South Africa: Contract Miners Beware – Proposed Tax Amendments to Have Far-reaching Impact on...

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At the end of July 2020, the National Treasury in South Africa released the Draft Taxation Laws Amendment Bill for comment. The Bill includes proposed amendments to both section 15 and section 36 of the Income Tax Act, effectively noting that capital expenditure allowances are only available to taxpayers that hold the relevant mineral rights. The proposed amendment, if passed in its current form, means that contract miners will not be entitled to claim any accelerated capital expenditure allowances, and will have to claim allowances for capital expenditure in terms of other provisions in the Income Tax Act. Denny Da Silva, Senior Tax Advisor at Baker McKenzie in Johannesburg, explains how this will impact contract miners.

EMEA: Mitigating ESG Risks in M&A Transactions

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ESG considerations have become part of the new normal in corporate strategies, business models and culture and their importance is expected to continue rising...

United Arab Emirates: Federal Courts issues a landmark judgment reversing all penalties imposed by...

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The Abu Dhabi Court of First Instance recently dismissed an appeal filed by the Federal Tax Authority (FTA) against fines and penalties imposed by the FTA against a UAE company, a Dubai based beverage distributor, in connection with excise taxes. Baker McKenzie Habib Al Mulla represented the company. The court also ordered that the FTA repay the full amount of the penalties to the company. The Tax Dispute Resolution Committee had previously ordered the reduction of tax penalties levied on the company from the amount of AED 20.8 million to AED 8.8 million. The FTA appealed to the Court of First Instance against that decision. Baker McKenzie Habib Al Mulla had also represented the company at the Tax Dispute Resolution Committee, and the company counter appealed that no penalties were legally due. The Court of First Instance rejected the FTA's appeal against the decision of the Tax Disputes Resolution Committee, and allowed the company's appeal that no penalties should be due.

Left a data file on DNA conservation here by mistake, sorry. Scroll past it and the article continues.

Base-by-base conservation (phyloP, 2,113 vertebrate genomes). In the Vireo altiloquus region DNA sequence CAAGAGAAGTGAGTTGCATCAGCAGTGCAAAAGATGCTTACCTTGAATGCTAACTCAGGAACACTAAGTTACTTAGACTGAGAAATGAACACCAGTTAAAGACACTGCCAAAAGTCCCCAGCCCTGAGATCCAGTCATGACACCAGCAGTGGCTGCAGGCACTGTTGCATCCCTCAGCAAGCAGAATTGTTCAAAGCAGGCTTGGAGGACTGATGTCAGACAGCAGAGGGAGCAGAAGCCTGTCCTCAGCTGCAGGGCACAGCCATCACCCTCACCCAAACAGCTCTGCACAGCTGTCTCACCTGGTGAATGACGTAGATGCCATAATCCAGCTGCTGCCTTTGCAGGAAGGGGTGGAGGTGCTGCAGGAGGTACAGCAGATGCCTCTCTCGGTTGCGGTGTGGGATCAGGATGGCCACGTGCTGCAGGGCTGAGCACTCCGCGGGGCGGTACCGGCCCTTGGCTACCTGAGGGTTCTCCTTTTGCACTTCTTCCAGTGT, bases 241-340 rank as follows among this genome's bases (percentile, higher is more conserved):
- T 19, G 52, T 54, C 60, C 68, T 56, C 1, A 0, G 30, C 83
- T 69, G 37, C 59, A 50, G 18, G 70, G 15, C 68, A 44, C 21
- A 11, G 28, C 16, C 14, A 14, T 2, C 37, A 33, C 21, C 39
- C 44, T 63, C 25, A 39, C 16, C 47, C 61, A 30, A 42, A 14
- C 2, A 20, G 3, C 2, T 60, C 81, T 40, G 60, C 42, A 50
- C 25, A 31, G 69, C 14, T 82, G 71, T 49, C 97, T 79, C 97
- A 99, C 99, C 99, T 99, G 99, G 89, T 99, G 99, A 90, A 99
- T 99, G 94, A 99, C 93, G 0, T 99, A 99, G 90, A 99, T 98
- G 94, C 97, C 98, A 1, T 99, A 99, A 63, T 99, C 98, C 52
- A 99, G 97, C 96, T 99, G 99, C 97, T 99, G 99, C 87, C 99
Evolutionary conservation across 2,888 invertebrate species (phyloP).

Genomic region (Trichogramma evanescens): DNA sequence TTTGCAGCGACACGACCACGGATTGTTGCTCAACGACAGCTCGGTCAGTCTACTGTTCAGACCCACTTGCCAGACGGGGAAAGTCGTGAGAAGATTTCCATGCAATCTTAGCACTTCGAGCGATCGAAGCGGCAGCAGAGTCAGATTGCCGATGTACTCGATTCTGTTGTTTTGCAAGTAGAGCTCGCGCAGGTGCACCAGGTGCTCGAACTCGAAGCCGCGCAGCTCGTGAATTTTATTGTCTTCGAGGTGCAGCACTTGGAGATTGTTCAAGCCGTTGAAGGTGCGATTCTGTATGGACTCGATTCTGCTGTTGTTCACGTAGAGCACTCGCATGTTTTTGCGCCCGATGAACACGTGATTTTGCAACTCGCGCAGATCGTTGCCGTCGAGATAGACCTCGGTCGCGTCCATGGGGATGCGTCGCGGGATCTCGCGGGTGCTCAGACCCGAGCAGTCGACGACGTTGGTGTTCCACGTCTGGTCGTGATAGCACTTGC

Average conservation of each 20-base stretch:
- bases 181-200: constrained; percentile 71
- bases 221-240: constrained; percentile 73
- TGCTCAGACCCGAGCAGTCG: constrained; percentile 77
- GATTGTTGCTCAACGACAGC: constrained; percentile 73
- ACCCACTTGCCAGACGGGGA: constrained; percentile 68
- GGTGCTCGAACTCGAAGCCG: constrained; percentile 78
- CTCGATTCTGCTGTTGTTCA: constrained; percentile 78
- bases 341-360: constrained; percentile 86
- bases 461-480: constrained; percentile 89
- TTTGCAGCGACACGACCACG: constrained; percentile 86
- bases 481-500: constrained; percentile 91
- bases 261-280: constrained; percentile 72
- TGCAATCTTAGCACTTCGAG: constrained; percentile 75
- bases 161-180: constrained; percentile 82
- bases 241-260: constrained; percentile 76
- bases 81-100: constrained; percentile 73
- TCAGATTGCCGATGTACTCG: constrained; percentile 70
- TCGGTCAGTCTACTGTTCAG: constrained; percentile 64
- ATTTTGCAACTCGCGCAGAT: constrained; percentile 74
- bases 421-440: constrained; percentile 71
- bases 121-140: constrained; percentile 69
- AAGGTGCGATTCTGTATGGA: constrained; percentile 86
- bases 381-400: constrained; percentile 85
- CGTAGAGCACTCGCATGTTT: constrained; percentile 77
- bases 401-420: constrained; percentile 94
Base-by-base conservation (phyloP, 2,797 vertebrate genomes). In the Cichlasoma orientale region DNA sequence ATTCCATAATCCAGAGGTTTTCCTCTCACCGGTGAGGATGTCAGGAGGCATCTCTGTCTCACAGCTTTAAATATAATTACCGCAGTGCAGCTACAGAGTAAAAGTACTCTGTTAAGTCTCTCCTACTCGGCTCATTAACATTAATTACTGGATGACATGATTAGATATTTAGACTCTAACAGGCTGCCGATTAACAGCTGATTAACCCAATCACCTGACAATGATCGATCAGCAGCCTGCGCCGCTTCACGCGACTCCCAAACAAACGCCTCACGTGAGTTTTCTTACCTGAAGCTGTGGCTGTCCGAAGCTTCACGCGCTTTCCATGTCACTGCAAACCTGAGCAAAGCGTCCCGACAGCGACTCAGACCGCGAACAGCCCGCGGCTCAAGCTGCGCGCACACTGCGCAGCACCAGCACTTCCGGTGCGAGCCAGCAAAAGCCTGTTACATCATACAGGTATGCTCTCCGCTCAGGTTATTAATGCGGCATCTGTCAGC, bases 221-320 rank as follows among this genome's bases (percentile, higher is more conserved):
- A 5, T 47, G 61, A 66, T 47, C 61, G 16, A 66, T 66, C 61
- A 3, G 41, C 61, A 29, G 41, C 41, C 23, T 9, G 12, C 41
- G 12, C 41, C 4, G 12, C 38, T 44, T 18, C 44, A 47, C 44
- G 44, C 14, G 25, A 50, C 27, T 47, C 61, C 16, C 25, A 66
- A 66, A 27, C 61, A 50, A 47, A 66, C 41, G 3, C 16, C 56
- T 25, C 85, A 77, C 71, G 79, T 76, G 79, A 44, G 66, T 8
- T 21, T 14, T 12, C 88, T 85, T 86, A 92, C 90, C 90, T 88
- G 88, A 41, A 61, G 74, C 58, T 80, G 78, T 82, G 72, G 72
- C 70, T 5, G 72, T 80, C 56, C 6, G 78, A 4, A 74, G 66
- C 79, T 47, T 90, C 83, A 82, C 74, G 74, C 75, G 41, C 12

South Africa: Significant implications for online gaming companies in the draft Films and Publications...

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The recently published draft Films and Publications Amendment Regulations have significant implications for online gaming companies in their current form. The Regulations are out of sync with the commercial realities of online content distribution and gaming platforms and impose extensive administrative and cumbersome obligations on online distributors .Janet MacKenzie, Partner and Head of the Technology, Media and Telecommunications industry group, and Reinhardt Biermann, Associate, at Baker McKenzie Johannesburg, explain the implications.

South Africa: The de-globalizing pandemic – FDI and preparing for the post-COVID reality

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Overall, globalization has contributed to economic growth in Africa, but post COVID-19, authorities around the world are tightening restrictions and implementing barriers to foreign investments in a bid to protect industries that may be left vulnerable during these times. Lerisha Naidu, Partner, and Selma Matsinhe, Associate, in the Competition and Antitrust Practice Group in Johannesburg, explain how a careful balance needs to be struck between protectionism and attracting foreign investment.